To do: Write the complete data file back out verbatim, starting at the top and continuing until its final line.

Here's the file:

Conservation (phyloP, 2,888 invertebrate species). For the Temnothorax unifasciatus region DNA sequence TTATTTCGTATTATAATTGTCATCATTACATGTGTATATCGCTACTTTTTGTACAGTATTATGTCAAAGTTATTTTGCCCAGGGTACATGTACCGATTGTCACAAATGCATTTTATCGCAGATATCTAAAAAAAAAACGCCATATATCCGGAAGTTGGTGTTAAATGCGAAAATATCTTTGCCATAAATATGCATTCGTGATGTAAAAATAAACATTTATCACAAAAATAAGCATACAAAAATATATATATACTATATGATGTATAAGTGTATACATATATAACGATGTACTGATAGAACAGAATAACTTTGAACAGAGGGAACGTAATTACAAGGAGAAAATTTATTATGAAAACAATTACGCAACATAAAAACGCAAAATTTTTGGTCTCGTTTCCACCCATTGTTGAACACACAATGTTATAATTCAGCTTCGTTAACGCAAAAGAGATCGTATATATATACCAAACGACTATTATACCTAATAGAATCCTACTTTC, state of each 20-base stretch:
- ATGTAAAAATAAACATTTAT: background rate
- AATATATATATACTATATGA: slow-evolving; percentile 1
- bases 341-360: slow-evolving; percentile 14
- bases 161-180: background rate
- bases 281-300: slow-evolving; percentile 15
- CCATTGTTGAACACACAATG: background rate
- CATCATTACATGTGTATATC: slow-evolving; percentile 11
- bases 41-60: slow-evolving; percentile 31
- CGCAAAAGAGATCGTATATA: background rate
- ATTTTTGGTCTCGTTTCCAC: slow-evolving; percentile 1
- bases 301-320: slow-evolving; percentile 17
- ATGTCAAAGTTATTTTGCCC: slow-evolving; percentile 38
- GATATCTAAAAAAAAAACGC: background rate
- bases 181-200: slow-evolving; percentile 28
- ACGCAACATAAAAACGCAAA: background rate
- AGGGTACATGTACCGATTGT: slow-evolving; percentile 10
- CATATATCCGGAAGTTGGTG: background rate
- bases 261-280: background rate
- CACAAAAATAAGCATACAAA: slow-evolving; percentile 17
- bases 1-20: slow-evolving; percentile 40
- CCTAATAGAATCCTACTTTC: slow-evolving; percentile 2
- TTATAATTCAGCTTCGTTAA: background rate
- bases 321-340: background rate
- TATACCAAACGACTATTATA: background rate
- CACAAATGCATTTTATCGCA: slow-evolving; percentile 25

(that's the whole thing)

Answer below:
Conservation (phyloP, 2,888 invertebrate species). For the Temnothorax unifasciatus region DNA sequence TTATTTCGTATTATAATTGTCATCATTACATGTGTATATCGCTACTTTTTGTACAGTATTATGTCAAAGTTATTTTGCCCAGGGTACATGTACCGATTGTCACAAATGCATTTTATCGCAGATATCTAAAAAAAAAACGCCATATATCCGGAAGTTGGTGTTAAATGCGAAAATATCTTTGCCATAAATATGCATTCGTGATGTAAAAATAAACATTTATCACAAAAATAAGCATACAAAAATATATATATACTATATGATGTATAAGTGTATACATATATAACGATGTACTGATAGAACAGAATAACTTTGAACAGAGGGAACGTAATTACAAGGAGAAAATTTATTATGAAAACAATTACGCAACATAAAAACGCAAAATTTTTGGTCTCGTTTCCACCCATTGTTGAACACACAATGTTATAATTCAGCTTCGTTAACGCAAAAGAGATCGTATATATATACCAAACGACTATTATACCTAATAGAATCCTACTTTC, state of each 20-base stretch:
- ATGTAAAAATAAACATTTAT: background rate
- AATATATATATACTATATGA: slow-evolving; percentile 1
- bases 341-360: slow-evolving; percentile 14
- bases 161-180: background rate
- bases 281-300: slow-evolving; percentile 15
- CCATTGTTGAACACACAATG: background rate
- CATCATTACATGTGTATATC: slow-evolving; percentile 11
- bases 41-60: slow-evolving; percentile 31
- CGCAAAAGAGATCGTATATA: background rate
- ATTTTTGGTCTCGTTTCCAC: slow-evolving; percentile 1
- bases 301-320: slow-evolving; percentile 17
- ATGTCAAAGTTATTTTGCCC: slow-evolving; percentile 38
- GATATCTAAAAAAAAAACGC: background rate
- bases 181-200: slow-evolving; percentile 28
- ACGCAACATAAAAACGCAAA: background rate
- AGGGTACATGTACCGATTGT: slow-evolving; percentile 10
- CATATATCCGGAAGTTGGTG: background rate
- bases 261-280: background rate
- CACAAAAATAAGCATACAAA: slow-evolving; percentile 17
- bases 1-20: slow-evolving; percentile 40
- CCTAATAGAATCCTACTTTC: slow-evolving; percentile 2
- TTATAATTCAGCTTCGTTAA: background rate
- bases 321-340: background rate
- TATACCAAACGACTATTATA: background rate
- CACAAATGCATTTTATCGCA: slow-evolving; percentile 25